We all knew about the flood back in 1993, and we were all sort of hypothesizing that the same thing could happen, so in June, when the flood was imminent, all the organists actually tried to save our organs by sandbagging all of our practice rooms because of all the instruments in the School of Music, they were the only ones that were immovable.
I know that all of the other professors, especially on the first floor, they were scrambling to move everything up to the second floor. By the time the flood hit, there were Steinway grand pianos lining the halls of the upper floor because that was the only place that they could put them.
We have a great staff and we had a lot of people who were looking for us to go right after the flood happened—I think they knew that we would have to have options. I’d say probably back in July or August they were already scouting out buildings around town. They were asking churches if we could meet there—the buildings, the churches, and the businesses of Iowa City have been so welcoming, letting us take any corner that they have to spare for an office or a practice space.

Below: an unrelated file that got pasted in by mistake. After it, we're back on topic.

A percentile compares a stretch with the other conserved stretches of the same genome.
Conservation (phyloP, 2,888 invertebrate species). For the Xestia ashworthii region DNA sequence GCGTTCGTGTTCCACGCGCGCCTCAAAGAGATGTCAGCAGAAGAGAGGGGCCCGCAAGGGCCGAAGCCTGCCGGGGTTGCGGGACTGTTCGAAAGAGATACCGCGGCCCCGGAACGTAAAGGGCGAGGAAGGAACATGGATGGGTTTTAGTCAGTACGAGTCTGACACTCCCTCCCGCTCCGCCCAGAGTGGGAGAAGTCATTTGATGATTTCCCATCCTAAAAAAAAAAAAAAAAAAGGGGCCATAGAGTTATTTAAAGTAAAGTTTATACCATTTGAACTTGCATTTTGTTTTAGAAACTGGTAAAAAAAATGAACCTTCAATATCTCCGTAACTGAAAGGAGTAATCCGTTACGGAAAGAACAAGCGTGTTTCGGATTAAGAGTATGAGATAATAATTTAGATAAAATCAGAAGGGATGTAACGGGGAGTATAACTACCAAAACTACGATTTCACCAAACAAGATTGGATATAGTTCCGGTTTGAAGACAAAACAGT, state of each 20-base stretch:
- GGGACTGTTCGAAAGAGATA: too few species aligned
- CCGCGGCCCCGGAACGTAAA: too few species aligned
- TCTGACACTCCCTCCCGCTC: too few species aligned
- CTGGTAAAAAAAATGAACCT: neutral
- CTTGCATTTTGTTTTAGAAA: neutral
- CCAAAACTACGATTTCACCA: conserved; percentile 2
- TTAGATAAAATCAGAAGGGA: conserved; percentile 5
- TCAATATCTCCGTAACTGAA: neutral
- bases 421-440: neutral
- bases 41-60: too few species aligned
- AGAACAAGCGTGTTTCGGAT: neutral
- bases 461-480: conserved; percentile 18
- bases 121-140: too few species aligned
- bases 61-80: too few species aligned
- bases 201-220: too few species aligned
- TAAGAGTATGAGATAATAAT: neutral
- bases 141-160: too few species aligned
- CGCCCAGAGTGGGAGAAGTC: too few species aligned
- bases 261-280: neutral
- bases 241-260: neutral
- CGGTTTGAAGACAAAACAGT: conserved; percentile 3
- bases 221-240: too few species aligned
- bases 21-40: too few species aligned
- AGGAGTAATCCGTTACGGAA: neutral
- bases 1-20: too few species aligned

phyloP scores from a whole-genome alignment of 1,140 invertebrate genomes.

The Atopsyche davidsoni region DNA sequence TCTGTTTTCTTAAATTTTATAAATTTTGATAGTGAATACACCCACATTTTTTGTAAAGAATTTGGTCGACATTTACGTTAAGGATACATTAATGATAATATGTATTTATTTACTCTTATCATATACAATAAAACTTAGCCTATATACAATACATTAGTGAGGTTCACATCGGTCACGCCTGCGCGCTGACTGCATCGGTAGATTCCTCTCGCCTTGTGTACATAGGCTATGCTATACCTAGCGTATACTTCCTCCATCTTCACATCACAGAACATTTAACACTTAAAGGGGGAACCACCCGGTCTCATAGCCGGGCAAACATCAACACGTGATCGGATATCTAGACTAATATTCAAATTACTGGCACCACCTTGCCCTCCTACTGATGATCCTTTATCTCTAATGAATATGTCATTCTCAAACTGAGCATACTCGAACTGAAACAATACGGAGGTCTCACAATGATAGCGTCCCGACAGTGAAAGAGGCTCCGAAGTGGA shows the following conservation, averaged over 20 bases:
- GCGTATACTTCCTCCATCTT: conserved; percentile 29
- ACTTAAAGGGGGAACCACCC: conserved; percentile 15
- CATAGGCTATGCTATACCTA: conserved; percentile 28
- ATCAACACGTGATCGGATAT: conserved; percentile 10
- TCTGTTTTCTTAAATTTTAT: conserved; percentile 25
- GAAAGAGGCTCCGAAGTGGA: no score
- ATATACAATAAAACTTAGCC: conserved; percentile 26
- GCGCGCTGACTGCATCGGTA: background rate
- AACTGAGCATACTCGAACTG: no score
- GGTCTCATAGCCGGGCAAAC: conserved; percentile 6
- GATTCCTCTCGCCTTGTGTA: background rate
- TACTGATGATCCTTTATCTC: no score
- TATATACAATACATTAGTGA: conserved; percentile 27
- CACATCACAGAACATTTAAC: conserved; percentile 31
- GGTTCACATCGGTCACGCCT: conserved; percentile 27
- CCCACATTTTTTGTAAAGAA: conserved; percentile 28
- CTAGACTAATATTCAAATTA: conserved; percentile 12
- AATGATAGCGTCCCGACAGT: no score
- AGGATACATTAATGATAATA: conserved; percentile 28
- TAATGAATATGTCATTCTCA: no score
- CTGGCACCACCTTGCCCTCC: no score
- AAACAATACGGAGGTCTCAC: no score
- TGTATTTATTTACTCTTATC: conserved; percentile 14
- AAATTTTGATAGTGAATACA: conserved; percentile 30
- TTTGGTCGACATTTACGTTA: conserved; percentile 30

Well, I work at Gloria Dei Lutheran as the music director, so as an organist, I had a perfect opportunity to practice there whenever I needed to. All these different churches just opened up their doors. It was kind of a good opportunity, because all the organists got to play organs we normally wouldn’t even get to touch. I know the churches also opened their doors to all other instrumentalists—you could be practicing upstairs at the UCC on the organ and hear clarinets downstairs and across the street there would be a choir going or a wind ensemble.
What prospective students need to remember, what current students need to remember is that the faculty is the same. It doesn’t matter what room you’re in; it’s what you’re learning and the materials that you’re using. Overall the content of the class is not going to be changed based on where that class is held.
Here is a link to the slideshow audio file.